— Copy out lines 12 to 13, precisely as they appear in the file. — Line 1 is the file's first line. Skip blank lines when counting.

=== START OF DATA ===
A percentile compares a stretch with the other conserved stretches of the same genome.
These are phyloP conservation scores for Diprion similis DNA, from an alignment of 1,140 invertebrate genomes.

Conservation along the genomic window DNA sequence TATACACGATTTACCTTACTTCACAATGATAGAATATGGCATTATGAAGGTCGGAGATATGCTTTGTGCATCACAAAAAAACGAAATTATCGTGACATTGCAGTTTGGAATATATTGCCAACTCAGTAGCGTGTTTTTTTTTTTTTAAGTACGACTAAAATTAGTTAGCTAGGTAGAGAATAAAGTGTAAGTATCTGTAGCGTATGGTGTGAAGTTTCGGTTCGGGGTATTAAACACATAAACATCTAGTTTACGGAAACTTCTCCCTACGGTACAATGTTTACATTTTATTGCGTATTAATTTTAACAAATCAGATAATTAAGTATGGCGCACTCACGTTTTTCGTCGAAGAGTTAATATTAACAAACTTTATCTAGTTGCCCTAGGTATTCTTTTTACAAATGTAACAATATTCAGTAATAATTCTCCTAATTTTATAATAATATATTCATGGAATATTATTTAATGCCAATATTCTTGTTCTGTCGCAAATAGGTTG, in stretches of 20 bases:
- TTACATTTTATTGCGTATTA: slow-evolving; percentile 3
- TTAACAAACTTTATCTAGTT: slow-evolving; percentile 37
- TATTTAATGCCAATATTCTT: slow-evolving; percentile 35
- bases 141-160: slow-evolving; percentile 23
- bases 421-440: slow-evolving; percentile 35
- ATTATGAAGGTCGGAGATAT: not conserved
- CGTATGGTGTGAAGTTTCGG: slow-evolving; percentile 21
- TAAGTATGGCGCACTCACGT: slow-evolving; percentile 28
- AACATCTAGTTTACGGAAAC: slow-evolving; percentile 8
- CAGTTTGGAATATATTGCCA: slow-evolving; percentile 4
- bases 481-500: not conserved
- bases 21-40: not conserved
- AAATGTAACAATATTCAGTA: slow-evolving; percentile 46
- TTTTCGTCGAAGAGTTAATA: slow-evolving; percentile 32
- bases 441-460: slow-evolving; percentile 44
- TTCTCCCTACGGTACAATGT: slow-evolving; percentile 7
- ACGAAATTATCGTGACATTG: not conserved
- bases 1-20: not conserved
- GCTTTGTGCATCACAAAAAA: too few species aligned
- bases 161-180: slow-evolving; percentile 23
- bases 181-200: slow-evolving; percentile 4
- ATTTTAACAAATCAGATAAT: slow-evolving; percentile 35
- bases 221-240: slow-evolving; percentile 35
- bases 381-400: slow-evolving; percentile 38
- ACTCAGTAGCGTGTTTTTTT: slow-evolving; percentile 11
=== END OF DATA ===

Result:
- AACATCTAGTTTACGGAAAC: slow-evolving; percentile 8
- CAGTTTGGAATATATTGCCA: slow-evolving; percentile 4